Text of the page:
Countdown to the The Red Bull X-Alps, Training Anyone?

I’ve been getting a lot of questions about what the physical training looks like for what is known as the “toughest adventure race on Earth”, the Red Bull X-Alps. As it says on the X-Alps website: It’s a bold claim – but one it surely deserves. It’s difficult to think of another race that demands such a high level of fitness and technical skill – or lasts so long. The combination of trekking and paragliding is one of the most exciting hybrids to emerge from the ongoing convergence of mountain sports.

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Unscrambling Insurance- Are you covered?

If you go in hard paragliding, hangliding, speedflying or skydiving are you covered? Many, many people find this a very murky subject. Traveling abroad? What about medivac? What if you need a heli rescue? Repatriation to your home country for care? This article should help you out.

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Behind the scenes- Preparing for the Red Bull X-Alps

This post is about some of the random but critical things that go into the lead-up to the event. Obviously you fly as much as you can and when you aren’t flying you’re pounding your body. I’m not going to talk about that aspect as that should be pretty obvious, and the physical training I do would be five blog posts just to touch the surface and probably of very little use for 99.9% of pilots so we’ll leave that a mystery. And lets face it, you would have to be pretty twisted to want to do it! What I thought might be interesting is all the side stuff that is so critical when it comes to having a successful campaign.

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Pounding gear- A look at what we carried in Alaska

The Alaska Traverse took 37 days to complete. Bashing for days through dense alders, slipping on talus and hurtling down glaciers, and living in the dirt for nearly 800 kilometers put our gear through the test. Here’s what worked, what didn’t, and where we went wrong.

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The Alaska Traverse- Thoughts on Expeditions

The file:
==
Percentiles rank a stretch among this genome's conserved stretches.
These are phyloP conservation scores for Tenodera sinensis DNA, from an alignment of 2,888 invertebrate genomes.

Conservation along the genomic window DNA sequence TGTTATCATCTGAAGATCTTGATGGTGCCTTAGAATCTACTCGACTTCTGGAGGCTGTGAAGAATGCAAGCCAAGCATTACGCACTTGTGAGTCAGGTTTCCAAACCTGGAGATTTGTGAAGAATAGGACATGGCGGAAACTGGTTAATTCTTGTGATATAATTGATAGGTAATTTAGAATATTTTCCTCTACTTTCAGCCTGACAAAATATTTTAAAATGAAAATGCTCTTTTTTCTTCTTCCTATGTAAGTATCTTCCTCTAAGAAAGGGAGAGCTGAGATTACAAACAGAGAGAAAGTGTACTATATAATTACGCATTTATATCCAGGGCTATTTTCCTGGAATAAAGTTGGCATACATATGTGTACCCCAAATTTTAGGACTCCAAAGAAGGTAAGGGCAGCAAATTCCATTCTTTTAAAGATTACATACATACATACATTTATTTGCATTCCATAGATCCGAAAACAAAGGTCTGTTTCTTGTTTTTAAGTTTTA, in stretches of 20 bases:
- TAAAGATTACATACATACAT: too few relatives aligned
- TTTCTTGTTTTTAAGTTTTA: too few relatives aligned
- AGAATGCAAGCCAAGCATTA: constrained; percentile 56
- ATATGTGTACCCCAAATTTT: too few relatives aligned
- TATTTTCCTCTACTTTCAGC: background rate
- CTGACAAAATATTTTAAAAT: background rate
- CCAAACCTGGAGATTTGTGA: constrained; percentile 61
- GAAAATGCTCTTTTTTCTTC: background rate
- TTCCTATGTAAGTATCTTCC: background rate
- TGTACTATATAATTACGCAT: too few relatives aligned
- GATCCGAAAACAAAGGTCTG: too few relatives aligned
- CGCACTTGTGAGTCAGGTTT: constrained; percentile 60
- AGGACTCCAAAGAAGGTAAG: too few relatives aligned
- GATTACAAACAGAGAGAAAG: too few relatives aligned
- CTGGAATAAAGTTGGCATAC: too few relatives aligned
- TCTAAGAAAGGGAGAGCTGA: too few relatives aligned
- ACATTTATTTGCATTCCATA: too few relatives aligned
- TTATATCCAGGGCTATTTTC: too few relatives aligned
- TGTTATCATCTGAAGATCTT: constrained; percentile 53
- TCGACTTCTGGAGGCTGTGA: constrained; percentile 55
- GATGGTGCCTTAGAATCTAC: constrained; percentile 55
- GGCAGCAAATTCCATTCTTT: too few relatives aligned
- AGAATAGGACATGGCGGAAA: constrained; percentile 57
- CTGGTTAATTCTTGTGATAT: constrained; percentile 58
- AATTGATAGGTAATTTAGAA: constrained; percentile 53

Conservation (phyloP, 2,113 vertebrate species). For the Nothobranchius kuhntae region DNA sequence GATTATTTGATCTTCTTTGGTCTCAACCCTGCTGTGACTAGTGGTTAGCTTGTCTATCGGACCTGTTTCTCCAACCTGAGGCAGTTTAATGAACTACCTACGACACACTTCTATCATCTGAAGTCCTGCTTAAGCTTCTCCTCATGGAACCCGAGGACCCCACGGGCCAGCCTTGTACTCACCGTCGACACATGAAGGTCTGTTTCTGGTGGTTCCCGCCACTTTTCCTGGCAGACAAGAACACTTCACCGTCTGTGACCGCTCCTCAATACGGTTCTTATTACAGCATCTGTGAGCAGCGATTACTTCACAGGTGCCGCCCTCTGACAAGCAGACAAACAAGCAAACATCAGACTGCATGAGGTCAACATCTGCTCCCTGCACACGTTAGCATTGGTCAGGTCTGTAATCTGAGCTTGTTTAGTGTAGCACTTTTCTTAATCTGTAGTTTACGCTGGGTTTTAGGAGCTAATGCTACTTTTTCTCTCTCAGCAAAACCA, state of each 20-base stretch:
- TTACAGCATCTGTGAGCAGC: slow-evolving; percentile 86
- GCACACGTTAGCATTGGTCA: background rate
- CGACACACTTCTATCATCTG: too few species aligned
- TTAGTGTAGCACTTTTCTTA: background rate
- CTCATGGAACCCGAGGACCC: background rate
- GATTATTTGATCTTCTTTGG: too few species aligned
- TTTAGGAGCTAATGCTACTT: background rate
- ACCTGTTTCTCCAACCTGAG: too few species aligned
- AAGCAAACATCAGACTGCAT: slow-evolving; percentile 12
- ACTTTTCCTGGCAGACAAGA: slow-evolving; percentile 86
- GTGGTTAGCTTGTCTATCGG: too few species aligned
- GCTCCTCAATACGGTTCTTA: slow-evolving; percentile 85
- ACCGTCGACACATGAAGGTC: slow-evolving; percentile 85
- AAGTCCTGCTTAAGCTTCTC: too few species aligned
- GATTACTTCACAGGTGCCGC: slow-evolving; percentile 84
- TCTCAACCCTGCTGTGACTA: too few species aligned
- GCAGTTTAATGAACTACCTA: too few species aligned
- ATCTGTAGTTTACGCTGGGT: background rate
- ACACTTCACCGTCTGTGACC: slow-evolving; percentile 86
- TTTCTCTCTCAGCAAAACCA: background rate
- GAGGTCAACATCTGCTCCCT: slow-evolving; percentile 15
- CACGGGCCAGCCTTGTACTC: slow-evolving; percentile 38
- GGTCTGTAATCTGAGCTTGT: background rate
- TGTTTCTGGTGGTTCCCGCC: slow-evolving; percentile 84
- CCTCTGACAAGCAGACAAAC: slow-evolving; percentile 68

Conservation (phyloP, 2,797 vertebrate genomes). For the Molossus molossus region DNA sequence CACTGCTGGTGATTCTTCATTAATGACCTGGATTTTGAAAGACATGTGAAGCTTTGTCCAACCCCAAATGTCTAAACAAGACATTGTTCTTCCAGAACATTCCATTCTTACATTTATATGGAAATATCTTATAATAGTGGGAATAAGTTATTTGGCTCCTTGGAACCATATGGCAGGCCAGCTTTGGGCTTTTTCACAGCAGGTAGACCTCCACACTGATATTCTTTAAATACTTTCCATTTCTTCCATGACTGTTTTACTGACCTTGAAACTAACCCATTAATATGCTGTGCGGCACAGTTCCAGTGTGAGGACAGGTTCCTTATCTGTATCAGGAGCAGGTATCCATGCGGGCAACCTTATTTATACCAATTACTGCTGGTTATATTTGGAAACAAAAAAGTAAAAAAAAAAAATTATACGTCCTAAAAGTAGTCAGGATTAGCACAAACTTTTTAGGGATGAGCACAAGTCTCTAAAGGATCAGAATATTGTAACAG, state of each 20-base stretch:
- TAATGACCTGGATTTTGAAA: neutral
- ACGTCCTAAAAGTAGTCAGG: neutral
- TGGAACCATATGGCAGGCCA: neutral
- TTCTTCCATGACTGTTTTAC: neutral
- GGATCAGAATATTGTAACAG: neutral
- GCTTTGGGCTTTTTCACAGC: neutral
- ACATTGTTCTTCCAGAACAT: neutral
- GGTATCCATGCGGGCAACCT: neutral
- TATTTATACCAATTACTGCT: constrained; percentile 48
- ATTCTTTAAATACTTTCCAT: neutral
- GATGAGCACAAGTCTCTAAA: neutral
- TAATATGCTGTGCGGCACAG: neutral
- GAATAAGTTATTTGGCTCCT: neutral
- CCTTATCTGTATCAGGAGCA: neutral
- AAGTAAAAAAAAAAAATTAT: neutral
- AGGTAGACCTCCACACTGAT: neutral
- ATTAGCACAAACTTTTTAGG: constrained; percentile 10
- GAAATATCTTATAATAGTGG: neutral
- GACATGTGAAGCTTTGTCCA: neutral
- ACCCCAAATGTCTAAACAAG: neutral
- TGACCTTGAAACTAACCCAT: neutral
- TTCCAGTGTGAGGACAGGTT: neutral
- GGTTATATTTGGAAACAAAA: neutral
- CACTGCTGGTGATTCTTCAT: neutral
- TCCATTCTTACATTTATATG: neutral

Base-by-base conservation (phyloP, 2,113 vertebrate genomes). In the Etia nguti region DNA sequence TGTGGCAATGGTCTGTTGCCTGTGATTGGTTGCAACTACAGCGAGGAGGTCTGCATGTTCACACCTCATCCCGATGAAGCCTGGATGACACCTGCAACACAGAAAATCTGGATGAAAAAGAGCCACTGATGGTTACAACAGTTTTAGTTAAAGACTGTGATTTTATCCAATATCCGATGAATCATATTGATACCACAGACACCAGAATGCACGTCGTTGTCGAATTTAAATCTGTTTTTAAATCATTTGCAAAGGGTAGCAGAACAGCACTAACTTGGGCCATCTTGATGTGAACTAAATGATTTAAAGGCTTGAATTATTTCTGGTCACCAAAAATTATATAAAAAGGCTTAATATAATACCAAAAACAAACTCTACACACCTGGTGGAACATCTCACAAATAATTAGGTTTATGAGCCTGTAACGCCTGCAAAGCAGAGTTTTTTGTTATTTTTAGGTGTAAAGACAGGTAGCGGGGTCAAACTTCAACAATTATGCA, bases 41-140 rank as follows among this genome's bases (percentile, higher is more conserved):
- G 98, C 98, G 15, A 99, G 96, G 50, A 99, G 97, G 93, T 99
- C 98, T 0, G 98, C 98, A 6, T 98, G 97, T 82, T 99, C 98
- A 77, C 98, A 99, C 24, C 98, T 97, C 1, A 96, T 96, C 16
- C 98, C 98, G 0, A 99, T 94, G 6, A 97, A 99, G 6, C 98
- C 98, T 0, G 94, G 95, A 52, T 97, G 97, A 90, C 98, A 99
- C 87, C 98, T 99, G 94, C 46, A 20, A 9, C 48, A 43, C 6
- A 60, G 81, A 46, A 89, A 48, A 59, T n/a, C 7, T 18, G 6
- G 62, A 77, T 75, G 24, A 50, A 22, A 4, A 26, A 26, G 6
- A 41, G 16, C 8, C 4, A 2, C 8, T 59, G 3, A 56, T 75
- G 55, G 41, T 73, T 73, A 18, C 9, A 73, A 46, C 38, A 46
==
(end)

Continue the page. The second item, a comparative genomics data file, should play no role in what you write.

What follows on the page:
Doing it unsupported was appealing, but daunting. There isn’t a single village or store on the entire route- some 480 miles as the crow flies, from the north end of the Lake Clark National Park across the Kichatna spires, Foraker and Denali and on to Highway 1, which marks the end of the Alaska range and the beginning of the Wrangells. I estimated it would take at least 4- 6 weeks to complete the route (based on nothing but pure optimism), and given I can only carry about 5 days of food (due to space and weight), that meant hunting.

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Killing Complacency- Making sure the luck jar doesn’t run dry

And then I pounded. My second reserve didn’t have time to deploy, it was laid out right beside me in a unfolded line. I bounced a bit and thankfully the dirt was really soft. My body made a horrible thudding noise but I was certainly alive. I got up slowly and realized with some amazement that I seemed to be unhurt. I called Cody on the radio and said the same. “NO YOU AREN’T OK, that’s the adrenaline, you are definitely not ok, lay back down!” But I was in fact ok. Soreness would kick in as the adrenaline wore off, but I’d done nothing more than bruises. To both my ego and my body.

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Bivvy Flying- What’s on your back?

This post is a follow up to an earlier gear post I wrote about the kit Will Gadd and I carried on the Rockies Traverse, “the things we carried” and hopefully answers many questions I’ve been getting about what’s critical and what’s not. I actually haven’t changed much but it has been refined and I’ve been able to cut more than 10 pounds of weight which is considerable.

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Chinks in the Armor- The Red Bull X-Alps Reality

Every morning I head out and my head says no but my body says yes. The sweating starts, the cursing follows but the body just does the work. “Shut the fuck up head!” I keep saying, but it keeps grunting relentlessly. “I’ll shut up when you take a break!” But I don’t feel like I can afford a break. Just a few more weeks and that gun goes off in Salzburg and there won’t be any more time to prepare.

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A life uncomplicated

I answered immediately: “Fuck No!” Training for what is billed as the hardest adventure race on Earth has consumed my every move and thought for the last 7 months, and I’m sure will only get exponentially worse until the race starts July 5th. And I mean CONSUMED. I eat; I train; I eat and eat and eat; train and train and train; make lists that have no end; and sleep whenever possible. This is my life. Unless you have competed in this race, or are a rookie like me this year I promise you can’t possibly imagine what goes into this kind of campaign.

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6 Months and Counting to the Red Bull X-Alps

Niviuk pilot Gavin McClurg is having an amazing year. He is one of the 2015 National Geographic Adventurers of the Year for his ground-breaking vol-biv across the Canadian Rockies with the legend mountain athlete Will Gadd, and he’s been selected to compete in this years edition of the hardest adventure race on Earth, the Red Bull X-Alps. We sat down with Gavin recently to find out how his training is going, here’s what he had to say.

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